I don't have much time to come up for air this week, it's been an incredibly busy and exciting meeting so far. But I wanted to take a moment to pass along this link, in which Ann Gibbons describes last night's plenary session for Science: "Anthropological Casting Call".
Paleoanthropologist John Hawks of the University of Wisconsin, Madison, explained that he organized the 12 April share-and-tell session of published fossils at the annual meeting of the American Association of Physical Anthropologists because many members have never even seen casts of important fossils, including Lucy, the 3.1-million-year-old member of Au. afarensis. As he lined up three skulls that showed changes in the evolution of the members of the human family from 1.8 million to 1.6 million years ago, Hawks said that seeing the fossils is the best way to learn about human evolution. "There are people in this association who are responsible for teaching evolution in the U.S. who have not even seen a cast of Lucy," he said.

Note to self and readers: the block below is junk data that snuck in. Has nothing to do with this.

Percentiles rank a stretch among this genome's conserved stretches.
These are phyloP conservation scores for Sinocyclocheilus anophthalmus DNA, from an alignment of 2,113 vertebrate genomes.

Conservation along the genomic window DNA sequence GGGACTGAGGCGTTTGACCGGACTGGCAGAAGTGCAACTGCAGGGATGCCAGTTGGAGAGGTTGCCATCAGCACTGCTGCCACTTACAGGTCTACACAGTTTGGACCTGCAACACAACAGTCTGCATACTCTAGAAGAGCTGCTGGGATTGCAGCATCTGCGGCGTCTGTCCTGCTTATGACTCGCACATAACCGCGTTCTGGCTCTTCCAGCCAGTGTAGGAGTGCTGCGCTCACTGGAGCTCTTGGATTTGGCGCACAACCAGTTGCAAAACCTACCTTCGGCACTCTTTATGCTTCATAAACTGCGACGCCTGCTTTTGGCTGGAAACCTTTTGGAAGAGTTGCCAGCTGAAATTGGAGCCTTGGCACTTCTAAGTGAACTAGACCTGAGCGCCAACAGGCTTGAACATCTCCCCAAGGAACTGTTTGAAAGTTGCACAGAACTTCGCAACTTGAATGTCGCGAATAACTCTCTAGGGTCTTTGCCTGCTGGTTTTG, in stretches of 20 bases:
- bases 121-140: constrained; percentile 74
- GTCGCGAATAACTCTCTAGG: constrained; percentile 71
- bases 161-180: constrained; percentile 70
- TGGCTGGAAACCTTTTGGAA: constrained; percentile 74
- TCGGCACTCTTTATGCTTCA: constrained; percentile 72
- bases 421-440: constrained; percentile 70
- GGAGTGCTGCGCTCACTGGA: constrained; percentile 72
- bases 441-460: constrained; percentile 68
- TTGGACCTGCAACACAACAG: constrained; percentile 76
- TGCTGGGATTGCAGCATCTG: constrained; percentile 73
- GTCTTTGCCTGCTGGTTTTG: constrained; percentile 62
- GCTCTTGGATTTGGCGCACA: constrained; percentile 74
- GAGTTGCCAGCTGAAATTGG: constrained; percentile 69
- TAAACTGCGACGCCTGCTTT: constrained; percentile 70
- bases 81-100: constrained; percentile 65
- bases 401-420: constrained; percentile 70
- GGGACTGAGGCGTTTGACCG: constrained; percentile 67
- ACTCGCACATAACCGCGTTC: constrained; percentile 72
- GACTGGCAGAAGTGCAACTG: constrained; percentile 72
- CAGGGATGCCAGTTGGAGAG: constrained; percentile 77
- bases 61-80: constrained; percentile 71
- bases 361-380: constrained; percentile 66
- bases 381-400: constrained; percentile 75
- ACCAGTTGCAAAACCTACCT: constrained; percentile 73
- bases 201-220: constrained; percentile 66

What an incredible crowd we had -- at one point around 200 people, crowding around the biggest collection of fossil casts that has ever been assembled at the meetings. Here's a photo from my phone; I wish I had a wide-angle lens to get the entire crowd, as this is less than half of the room!